blog - treeIf you don’t like where you are, move. You. Are. Not. A. Tree.

This Life…with Hope and a Band-Aid

If only life came with a box of Band-Aids, suitable for every life event.

Band-Aid:
a makeshift, limited, or temporary aid or solution that does not satisfy the basic or
long-range need.

I thought that was an interesting description, but one that did make sense. When you have a cut, you put a Band-Aid on it and while it may not heal it, temporarily it surely helps. It keeps it from bleeding, promises some protection from the world around you and gives you the sense that it is good enough…for now.

If the universe cracks, though, even slightly, there is not a lot you can do. Like when there’s an earthquake. There are suggestions of safety, like standing in the doorway of your house, taking cover under a mattress, or heading for an underground basement…but it’s certainly not the same as a Band-Aid. You don’t lie under the mattress and think, ok, we’re good here, let’s call a friend and make plans for the weekend. You don’t head for the basement and think, great, this is the perfect time to start organizing this place. No. You just can’t cover this kind of thing up and then go about your day. For sure, your day will begin again when the world stabilizes, but not until then. And even then, there may be some serious clean up to deal with at that time.

When cancer rings your doorbell though, you don’t event think to reach for a Band-Aid. Actually, you freeze. I don’t know if for a minute, or an hour, but for some period of time there is a sense of being frozen, unable to process the information that stands in front of you. This, was clearly not the kind of frozen-in-time thing I was searching for when I asked the world to freeze my life on that sunny August day.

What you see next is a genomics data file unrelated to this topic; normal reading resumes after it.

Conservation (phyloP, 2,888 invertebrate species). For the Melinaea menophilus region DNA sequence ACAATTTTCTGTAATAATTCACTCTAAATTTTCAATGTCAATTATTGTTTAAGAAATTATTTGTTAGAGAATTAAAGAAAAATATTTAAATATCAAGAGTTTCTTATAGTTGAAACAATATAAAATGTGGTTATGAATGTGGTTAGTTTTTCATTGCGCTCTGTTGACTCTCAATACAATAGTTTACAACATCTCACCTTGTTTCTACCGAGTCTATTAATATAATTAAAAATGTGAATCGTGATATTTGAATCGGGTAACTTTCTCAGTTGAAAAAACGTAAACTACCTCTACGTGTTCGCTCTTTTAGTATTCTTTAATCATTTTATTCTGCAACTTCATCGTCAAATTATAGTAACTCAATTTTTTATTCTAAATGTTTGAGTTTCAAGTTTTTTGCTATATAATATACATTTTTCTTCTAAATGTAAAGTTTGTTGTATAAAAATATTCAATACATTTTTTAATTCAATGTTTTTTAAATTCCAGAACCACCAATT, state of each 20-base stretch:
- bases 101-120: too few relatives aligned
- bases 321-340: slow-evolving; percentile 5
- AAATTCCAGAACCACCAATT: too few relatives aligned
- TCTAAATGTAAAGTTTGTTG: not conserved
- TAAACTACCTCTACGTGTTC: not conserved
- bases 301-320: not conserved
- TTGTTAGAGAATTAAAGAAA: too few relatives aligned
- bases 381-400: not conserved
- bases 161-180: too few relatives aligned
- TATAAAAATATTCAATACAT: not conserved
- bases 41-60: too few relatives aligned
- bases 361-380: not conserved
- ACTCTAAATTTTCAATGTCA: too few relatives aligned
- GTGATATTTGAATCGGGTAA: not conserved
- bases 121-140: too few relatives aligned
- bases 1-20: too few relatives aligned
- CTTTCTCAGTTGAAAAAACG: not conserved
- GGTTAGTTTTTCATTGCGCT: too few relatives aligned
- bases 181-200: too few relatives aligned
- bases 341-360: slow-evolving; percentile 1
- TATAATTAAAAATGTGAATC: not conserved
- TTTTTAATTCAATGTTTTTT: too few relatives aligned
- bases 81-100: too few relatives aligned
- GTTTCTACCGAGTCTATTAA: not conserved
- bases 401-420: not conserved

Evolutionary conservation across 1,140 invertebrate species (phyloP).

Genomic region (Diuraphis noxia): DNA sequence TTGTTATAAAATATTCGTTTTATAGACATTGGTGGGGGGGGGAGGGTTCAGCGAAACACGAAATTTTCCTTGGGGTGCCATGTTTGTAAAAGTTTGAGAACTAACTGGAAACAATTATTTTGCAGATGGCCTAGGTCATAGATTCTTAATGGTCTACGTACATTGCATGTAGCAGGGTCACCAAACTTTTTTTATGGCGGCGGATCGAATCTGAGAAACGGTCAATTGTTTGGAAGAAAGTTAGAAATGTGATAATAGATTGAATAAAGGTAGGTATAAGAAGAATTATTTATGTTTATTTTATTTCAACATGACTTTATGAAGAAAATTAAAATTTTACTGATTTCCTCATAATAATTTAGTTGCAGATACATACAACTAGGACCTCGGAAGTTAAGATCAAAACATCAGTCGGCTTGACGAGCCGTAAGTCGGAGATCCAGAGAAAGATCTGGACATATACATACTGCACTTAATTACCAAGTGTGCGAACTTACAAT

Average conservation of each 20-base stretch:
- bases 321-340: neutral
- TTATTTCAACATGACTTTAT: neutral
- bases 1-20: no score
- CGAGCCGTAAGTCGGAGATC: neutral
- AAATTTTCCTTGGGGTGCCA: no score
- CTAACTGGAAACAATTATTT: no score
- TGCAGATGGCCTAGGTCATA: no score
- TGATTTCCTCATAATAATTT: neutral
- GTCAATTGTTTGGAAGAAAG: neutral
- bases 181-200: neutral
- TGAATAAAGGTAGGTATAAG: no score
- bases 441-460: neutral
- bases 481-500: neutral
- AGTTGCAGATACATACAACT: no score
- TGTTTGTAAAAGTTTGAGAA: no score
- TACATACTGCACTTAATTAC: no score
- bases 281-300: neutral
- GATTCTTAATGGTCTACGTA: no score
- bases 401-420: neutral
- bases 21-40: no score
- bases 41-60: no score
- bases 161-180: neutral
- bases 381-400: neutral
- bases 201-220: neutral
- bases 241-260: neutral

Technically, cancer was not at MY door. It was at my mom’s door. But as far as I was concerned, her door was my door and if cancer had found her, than cancer had found me. I knew rationally that wasn’t true, but it was how it felt. There were no Band-Aids that would temporarily cover this one. There were no doorways to stand in, nor basements to run and hide in until the storm blew over. There was literally nothing we could do to protect us from this even if just for a few minutes. It was here and about to get worse.

In fact, it wasn’t just cancer. After several weeks of doctor visits, we found out it was Stage 4 Pancreatic cancer, as well as cancer in her liver.  This diagnosis was the opposite of freeze…it was hurry up and start living.

How could that be? It seemed like a cruel joke. A ridiculous mistake. This was the healthiest woman you would ever meet. She didn’t eat sugar, processed foods, red meat, didn’t smoke or drink and worked out every day. This, could NOT be.

However, in spite of feeling certain that we had received someone else’s test results, we stayed in constant motion with doctors and Google searches and did a whole lot of praying. But inside, I felt frozen. I mean, to others I may have looked to be in motion, but I wasn’t. I felt as if the earth beneath me had become soft pillowy cushions. Each unbalanced step I took was more wobbly than the one before. I needed a Band-Aid. I needed something to stop the bleeding. But I kept moving. I went to work and came home. I cried and would sleep soundly as if my brain would deliberately shut itself down. I moved through my days wondering when the fog would get too thick to pass through. When my night-time shut down might blend with the daylight. I cried some more. I searched every minute for strength.

My only moments of clarity where when mom would call. Some mornings crying, some just trying to get a grip on our reality. Her reality. It was only in those moments where I felt strong, muscles appearing in my body that I didn’t know I had, the feeling that I could carry my mom around for a while if need be. It was only in those moments when I stood tall and solid, telling my mom the words I needed to hear. I reminded her to be present in this moment. To not look ahead in the midst of the unknown, but to just feel this moment. To not engage in thoughts of worry and fear, as if calling it our way, but instead to call out only what we truly wanted and needed: A Band-Aid. We just needed a Band-Aid for now, so we could figure out how to get real healing.